Send us your solution to the latest boating conundrum.
The passage from Ramsgate to Amsterdam has started out well enough. Grandee, your 42ft Grand Banks, although not in her first flush of youth, has been looked after and, following the rigorous checks you performed before setting out, she has shown no detectable faults on the trip. On board with you is Bert, your long-time boating companion and some-time mechanic. The twin Ford engines aboard Grandee are pushing her along nicely at eight knots, while the north-easterly wind is a bearable Force 3 to 4, with its associated sea and swell on the port bow.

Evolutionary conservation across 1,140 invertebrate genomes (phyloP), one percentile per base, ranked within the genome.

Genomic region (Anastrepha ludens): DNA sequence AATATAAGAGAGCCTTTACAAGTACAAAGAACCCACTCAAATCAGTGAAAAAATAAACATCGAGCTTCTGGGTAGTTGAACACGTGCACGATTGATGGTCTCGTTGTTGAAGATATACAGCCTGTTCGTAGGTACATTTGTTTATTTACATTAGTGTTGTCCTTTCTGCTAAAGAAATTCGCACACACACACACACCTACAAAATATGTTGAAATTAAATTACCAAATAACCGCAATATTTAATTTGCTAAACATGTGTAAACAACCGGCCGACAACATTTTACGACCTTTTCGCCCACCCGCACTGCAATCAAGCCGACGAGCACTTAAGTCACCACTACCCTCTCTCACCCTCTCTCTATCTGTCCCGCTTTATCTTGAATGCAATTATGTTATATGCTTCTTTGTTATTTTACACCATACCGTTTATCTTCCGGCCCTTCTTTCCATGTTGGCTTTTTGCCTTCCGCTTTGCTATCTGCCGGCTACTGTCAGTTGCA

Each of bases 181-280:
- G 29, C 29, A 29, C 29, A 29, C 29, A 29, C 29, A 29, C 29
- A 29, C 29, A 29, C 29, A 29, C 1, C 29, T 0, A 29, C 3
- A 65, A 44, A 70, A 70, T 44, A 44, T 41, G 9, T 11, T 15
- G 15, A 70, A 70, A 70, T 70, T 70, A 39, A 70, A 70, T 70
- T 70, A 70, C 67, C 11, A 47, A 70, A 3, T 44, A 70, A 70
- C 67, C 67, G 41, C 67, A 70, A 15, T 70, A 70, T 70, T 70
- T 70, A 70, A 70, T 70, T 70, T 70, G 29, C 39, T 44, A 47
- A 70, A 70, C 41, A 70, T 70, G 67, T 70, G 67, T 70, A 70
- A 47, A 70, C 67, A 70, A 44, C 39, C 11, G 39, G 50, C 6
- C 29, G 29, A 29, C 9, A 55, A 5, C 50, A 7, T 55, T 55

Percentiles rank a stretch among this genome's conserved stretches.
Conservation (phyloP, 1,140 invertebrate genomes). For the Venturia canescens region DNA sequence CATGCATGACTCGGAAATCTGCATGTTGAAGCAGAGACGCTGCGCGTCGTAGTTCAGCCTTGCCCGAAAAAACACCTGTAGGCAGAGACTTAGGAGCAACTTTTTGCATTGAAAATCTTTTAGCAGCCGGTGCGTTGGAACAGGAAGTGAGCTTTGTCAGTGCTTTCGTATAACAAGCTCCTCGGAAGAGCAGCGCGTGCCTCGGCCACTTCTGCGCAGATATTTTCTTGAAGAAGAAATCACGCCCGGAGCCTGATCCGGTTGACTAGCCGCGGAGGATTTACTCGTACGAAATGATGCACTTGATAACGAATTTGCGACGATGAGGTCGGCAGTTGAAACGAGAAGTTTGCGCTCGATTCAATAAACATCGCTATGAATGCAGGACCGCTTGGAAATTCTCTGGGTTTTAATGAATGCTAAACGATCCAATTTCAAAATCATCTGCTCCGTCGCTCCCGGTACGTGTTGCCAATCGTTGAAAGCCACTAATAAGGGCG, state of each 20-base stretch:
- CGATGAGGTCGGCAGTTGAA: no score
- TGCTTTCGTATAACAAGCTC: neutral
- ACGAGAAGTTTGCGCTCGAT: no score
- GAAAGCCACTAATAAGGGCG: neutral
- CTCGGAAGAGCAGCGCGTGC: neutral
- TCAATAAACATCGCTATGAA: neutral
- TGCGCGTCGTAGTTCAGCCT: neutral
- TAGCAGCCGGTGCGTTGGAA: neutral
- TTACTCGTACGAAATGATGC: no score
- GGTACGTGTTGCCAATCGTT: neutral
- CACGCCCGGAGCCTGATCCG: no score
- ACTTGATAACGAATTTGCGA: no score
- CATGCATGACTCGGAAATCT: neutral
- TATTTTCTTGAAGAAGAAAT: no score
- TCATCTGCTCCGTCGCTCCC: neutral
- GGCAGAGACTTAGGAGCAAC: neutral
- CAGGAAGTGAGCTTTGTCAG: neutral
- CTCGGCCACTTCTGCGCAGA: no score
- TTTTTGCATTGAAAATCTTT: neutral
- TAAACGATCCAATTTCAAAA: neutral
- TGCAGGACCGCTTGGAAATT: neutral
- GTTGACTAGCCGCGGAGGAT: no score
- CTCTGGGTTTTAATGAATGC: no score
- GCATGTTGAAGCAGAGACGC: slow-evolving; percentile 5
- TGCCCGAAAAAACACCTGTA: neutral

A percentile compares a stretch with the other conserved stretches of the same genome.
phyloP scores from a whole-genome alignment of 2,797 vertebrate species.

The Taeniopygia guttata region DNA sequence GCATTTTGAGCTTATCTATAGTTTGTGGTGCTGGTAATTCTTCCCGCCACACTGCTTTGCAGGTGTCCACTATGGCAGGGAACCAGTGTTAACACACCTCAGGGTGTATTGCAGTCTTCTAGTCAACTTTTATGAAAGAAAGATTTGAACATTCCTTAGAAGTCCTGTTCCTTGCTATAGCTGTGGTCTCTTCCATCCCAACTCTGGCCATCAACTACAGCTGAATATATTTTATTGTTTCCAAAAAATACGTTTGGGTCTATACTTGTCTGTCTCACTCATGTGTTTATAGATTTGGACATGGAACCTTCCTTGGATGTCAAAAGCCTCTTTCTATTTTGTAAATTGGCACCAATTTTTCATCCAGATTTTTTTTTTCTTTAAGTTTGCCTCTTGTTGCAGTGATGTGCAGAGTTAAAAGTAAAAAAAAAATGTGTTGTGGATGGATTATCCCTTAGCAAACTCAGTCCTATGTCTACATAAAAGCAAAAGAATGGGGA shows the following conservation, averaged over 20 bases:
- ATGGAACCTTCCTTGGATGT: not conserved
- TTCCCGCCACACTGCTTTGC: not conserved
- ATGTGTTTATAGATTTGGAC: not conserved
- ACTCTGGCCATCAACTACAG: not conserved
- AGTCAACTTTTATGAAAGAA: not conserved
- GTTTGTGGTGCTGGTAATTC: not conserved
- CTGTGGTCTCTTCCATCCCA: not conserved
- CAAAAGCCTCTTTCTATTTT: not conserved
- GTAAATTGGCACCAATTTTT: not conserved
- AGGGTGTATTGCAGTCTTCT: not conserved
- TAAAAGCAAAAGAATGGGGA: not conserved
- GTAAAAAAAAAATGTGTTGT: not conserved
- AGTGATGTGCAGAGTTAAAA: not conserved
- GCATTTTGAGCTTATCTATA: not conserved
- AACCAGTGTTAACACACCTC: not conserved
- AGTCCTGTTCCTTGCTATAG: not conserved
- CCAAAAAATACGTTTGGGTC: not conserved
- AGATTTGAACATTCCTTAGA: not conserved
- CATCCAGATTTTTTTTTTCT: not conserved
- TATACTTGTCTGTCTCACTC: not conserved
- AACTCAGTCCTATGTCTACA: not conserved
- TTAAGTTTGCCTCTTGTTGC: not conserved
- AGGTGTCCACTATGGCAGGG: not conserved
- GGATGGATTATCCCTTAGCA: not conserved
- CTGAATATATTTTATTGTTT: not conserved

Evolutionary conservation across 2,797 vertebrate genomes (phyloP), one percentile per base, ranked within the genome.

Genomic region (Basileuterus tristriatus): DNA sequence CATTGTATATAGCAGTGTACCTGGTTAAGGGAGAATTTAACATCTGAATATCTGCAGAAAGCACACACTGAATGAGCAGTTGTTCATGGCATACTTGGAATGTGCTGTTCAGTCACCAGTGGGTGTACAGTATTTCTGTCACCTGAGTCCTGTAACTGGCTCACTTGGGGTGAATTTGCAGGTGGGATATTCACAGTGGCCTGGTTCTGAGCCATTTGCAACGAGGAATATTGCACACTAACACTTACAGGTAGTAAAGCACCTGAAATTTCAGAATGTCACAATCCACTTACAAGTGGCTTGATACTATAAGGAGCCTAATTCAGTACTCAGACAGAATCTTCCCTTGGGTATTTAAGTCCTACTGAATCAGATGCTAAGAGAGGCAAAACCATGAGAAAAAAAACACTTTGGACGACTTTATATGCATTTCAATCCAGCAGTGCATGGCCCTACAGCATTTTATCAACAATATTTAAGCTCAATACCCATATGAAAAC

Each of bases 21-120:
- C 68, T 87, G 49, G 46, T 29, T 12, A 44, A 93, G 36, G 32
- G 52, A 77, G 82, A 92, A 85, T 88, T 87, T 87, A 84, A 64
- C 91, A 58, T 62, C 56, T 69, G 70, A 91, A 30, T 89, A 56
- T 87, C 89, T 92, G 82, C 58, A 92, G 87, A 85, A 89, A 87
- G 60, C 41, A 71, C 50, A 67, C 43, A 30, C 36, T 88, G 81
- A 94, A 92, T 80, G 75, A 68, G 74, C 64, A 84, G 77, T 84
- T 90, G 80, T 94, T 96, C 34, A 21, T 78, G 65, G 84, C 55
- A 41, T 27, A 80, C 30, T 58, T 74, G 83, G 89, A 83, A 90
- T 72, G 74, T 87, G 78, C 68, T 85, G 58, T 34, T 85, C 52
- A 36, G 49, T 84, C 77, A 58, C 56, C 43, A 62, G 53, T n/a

As you approach the middle of the traffic separation lane, the trusty autopilot suddenly veers the boat to starboard and you find yourself heading towards a very large and fully laden ship, which you recently passed ahead of in the shipping lane. You deftly switch to hand steering and try turning the wheel, and quickly realise that both rudders are jammed at around 20? to starboard. You try stopping, and juggling ahead and astern power, but this doesn’t free the problem. You’re going round in circles with a ship bearing down on you and only minutes to spare before a collision. Bert is soon asking: “What are you going to do now, skipper?”
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